Home Health & Hospice

Insider's scoop | Oral care considerations

Homecare Insider, February 1, 2016

Editor's note: This week’s Insider’s scoop is from Home Health Aide On-the-Go In-service Series, Volume 15. This vital resource packs 12 informative, one-hour in-service training lessons into one volume, addressing timely topics that are crucial to homecare. The book also provides comprehensive and easy-to-understand training lessons for group classroom settings or self-study. Click here for more information.

A healthy mouth is important for speaking, chewing, and overall health and well-being. As people age, they face special concerns regarding their oral health. They’re more susceptible to cavities and oral diseases due to inadequate oral hygiene, infrequent dental examinations and cleanings, dry mouth, and problems with dentures. In addition, many elderly people grew up without the benefits of water fluoridation and other fluoride products. Being disabled, homebound, or institutionalized increases the risk of poor oral health, as do conditions such as diabetes.

The aide is responsible for performing oral hygiene if the person cannot, and for reinforcing proper oral hygiene for people who are receiving home health care. It is essential to understand what good oral hygiene is and why it is important. Good oral hygiene promotes comfort and helps reduce dental problems associated with aging. Additionally, it reduces the risk of pneumonia and heart disease.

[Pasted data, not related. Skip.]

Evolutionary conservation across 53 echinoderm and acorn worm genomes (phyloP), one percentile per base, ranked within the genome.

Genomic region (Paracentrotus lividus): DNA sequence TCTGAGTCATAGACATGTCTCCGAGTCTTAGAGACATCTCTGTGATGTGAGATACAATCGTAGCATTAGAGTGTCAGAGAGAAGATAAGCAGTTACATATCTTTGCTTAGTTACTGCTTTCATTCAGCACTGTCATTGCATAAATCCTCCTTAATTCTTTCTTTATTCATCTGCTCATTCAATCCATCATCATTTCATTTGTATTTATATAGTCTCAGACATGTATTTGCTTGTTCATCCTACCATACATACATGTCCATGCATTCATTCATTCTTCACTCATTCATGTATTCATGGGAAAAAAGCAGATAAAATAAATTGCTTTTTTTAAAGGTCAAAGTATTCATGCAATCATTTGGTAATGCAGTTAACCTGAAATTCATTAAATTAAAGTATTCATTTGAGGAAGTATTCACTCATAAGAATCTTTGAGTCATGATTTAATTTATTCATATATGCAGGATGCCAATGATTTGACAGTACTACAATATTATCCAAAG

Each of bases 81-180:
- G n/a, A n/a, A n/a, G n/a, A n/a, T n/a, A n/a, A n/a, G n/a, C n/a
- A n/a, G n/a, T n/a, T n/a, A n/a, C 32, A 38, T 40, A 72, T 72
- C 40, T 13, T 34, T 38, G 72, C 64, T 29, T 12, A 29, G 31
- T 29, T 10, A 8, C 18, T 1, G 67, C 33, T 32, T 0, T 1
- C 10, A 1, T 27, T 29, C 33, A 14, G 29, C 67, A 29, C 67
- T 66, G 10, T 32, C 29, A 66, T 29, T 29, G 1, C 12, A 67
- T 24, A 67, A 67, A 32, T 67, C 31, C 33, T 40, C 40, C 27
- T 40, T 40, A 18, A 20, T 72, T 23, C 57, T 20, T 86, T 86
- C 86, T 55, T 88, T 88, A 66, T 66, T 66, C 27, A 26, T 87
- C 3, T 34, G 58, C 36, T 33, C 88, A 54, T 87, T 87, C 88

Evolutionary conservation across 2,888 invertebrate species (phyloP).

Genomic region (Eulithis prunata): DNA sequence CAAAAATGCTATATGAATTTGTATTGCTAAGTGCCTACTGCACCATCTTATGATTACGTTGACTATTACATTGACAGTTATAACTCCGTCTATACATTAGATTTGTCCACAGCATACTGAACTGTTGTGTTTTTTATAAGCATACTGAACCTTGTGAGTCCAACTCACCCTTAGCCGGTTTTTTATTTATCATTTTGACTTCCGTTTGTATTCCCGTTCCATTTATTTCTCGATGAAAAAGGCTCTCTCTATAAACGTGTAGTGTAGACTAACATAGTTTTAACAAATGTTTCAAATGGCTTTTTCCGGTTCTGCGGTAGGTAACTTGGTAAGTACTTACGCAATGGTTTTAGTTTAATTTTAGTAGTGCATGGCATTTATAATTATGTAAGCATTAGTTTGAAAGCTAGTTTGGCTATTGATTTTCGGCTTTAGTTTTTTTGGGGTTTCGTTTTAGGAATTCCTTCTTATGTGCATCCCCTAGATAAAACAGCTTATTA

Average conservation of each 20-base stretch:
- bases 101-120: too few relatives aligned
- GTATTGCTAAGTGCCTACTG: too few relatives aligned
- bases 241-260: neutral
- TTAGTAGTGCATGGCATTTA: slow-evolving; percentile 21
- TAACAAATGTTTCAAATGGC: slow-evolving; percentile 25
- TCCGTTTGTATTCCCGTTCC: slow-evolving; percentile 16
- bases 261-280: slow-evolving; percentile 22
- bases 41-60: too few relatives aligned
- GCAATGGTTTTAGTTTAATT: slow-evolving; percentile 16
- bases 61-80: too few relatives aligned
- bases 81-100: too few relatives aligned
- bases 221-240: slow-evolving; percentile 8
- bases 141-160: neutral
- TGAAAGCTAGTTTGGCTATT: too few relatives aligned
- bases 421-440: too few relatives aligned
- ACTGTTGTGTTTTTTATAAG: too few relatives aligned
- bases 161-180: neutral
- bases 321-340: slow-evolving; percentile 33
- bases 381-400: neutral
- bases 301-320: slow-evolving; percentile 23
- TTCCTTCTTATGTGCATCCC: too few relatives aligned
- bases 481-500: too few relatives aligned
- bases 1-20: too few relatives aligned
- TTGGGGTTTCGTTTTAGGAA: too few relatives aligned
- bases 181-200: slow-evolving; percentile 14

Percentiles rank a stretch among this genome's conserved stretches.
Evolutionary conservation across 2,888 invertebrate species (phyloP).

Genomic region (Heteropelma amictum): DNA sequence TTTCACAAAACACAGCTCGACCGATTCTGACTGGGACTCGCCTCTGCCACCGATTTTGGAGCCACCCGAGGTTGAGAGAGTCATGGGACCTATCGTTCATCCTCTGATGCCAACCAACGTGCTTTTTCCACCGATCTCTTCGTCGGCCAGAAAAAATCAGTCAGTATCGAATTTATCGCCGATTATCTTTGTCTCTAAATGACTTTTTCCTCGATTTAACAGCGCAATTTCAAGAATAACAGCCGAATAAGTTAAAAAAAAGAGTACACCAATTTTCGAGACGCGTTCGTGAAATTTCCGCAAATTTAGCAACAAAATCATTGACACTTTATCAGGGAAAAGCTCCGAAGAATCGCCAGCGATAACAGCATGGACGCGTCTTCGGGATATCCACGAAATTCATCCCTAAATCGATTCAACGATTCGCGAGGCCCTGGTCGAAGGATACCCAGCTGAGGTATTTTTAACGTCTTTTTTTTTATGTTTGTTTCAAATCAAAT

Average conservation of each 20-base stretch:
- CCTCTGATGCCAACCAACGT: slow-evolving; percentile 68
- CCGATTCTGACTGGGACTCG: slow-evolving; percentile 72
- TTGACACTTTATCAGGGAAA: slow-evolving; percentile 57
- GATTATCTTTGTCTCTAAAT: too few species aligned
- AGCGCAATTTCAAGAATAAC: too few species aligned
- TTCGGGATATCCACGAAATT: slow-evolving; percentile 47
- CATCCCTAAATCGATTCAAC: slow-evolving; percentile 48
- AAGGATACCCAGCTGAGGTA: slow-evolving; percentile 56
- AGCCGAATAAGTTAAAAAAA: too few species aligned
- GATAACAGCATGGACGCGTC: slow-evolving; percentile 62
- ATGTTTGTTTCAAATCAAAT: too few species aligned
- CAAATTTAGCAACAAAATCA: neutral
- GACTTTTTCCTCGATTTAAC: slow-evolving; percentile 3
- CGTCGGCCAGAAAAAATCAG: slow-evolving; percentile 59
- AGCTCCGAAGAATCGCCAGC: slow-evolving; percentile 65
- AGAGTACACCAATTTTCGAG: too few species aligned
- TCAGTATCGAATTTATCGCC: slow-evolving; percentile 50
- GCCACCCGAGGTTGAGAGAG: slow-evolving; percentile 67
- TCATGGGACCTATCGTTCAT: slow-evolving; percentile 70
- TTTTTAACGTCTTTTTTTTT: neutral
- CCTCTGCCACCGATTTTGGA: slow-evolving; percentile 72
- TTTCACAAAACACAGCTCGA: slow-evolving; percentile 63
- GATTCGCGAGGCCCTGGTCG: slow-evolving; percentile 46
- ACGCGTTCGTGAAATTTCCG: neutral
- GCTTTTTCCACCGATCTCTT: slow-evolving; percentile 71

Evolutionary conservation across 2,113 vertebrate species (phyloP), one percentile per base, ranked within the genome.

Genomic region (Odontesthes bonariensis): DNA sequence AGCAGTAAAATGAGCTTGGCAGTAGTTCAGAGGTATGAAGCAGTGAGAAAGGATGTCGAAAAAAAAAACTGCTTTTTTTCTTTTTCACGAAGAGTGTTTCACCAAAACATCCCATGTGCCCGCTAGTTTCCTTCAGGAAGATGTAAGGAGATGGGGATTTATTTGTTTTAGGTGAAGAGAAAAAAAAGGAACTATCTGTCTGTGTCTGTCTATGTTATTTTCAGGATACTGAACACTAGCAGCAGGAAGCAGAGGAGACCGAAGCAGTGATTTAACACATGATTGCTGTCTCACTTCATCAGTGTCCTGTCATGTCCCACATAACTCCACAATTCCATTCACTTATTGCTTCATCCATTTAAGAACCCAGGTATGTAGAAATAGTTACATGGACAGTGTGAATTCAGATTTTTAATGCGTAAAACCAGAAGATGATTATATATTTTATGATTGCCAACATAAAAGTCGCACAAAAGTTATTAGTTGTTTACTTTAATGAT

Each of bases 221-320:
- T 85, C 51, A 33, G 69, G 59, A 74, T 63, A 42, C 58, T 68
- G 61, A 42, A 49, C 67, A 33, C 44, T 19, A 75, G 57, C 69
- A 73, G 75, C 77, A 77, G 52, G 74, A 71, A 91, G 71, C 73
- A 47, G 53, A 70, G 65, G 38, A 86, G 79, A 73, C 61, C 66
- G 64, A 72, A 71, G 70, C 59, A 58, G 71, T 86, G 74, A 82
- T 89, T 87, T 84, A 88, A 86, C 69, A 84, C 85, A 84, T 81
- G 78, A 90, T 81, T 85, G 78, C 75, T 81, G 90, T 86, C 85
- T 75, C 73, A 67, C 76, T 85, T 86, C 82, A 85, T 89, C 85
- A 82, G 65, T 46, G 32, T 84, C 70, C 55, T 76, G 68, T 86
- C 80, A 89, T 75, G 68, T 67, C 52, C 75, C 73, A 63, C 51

Often, elderly persons are sensitive to having their mouth touched and their teeth cleaned. They may have pain or a history of negative experiences with dentistry. Some things to remember when providing dental hygiene to people include the following:
•    Move slowly and explain exactly what you are going to do before touching a person’s teeth.
•    When brushing or flossing teeth, talk in a soft, soothing manner.
•    If there is pain, stop what you are doing or perform the task in another manner.
•    Use a toothpaste of the person’s choice. Some toothpastes are available for sensitive teeth.
•    If assigned by the care plan, use fluoride rinses to reduce the amount of brushing required.